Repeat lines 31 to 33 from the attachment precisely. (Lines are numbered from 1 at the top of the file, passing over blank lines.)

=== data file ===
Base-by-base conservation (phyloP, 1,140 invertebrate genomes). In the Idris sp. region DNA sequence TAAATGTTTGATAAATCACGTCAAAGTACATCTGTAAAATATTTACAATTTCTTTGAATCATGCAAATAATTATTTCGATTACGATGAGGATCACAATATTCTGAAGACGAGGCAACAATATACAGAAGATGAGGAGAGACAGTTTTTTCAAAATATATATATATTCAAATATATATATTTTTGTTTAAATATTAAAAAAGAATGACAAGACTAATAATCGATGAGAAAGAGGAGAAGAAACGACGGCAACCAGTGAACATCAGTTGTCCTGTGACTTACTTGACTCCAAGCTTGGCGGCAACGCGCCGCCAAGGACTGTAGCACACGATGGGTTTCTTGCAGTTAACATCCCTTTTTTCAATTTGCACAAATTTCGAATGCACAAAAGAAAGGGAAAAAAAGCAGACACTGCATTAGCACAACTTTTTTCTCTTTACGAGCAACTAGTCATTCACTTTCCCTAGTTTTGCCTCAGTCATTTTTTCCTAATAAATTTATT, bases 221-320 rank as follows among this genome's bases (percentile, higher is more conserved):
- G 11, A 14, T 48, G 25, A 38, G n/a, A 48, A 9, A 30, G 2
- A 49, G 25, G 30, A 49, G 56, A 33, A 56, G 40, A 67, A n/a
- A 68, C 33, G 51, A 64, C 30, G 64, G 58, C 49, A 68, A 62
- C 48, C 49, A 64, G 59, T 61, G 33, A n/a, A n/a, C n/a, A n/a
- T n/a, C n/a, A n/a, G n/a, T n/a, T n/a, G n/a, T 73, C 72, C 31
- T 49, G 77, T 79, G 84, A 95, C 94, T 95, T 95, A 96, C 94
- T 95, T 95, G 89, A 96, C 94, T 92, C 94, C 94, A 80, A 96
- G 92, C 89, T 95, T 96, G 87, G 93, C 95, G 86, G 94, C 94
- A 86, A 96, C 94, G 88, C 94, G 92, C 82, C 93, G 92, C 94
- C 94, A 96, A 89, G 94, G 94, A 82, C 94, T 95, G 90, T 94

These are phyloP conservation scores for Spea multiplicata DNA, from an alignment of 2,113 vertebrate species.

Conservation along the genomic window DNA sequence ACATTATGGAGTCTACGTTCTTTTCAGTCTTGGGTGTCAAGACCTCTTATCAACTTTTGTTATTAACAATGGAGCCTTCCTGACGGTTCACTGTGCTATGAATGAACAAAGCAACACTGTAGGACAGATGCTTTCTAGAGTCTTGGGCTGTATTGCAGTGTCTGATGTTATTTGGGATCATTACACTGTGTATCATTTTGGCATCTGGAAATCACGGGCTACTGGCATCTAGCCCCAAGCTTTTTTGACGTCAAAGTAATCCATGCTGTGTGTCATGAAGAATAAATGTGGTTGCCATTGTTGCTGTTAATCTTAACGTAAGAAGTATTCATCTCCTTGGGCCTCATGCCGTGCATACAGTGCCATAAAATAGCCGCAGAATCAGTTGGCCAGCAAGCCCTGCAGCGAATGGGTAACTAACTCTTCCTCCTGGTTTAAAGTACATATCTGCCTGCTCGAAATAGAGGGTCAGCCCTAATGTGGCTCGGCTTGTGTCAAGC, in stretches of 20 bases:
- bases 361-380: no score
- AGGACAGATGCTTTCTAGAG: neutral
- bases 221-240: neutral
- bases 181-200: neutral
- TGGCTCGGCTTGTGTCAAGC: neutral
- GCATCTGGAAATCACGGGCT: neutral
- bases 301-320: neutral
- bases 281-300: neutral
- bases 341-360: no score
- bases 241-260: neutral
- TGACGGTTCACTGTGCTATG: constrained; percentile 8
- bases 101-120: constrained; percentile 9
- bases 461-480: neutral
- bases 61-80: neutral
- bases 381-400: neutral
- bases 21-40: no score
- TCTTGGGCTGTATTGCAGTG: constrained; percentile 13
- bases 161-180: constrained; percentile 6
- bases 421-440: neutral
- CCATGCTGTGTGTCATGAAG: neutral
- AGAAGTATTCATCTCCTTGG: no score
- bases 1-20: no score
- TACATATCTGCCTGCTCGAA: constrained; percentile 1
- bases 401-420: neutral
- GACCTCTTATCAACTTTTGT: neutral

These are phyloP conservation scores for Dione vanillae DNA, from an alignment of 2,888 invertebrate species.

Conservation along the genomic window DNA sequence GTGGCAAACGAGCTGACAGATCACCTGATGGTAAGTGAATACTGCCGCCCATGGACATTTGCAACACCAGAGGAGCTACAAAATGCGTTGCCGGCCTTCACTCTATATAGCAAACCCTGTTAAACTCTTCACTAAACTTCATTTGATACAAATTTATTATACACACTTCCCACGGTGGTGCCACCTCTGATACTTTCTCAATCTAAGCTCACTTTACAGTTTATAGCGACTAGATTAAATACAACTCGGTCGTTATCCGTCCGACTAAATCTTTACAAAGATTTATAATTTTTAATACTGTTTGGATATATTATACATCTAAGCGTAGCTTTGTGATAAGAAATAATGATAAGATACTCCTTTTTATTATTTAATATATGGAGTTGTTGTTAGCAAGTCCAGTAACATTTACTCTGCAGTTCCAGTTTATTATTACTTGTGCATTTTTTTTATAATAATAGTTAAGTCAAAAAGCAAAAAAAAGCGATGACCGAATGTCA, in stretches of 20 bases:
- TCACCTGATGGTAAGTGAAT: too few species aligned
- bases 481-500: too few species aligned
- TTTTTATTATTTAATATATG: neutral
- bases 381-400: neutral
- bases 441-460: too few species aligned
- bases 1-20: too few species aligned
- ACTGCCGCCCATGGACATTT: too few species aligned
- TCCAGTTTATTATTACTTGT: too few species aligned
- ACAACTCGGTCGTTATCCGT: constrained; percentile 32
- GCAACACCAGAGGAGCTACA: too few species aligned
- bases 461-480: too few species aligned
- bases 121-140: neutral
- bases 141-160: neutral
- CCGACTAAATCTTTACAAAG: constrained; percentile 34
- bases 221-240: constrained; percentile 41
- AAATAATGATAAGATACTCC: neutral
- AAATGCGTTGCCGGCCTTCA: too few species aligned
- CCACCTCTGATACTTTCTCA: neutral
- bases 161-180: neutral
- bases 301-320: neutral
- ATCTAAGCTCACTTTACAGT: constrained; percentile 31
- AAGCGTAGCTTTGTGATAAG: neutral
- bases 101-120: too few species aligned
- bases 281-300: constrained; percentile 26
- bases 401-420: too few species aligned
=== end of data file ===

- bases 161-180: constrained; percentile 6
- bases 421-440: neutral
- CCATGCTGTGTGTCATGAAG: neutral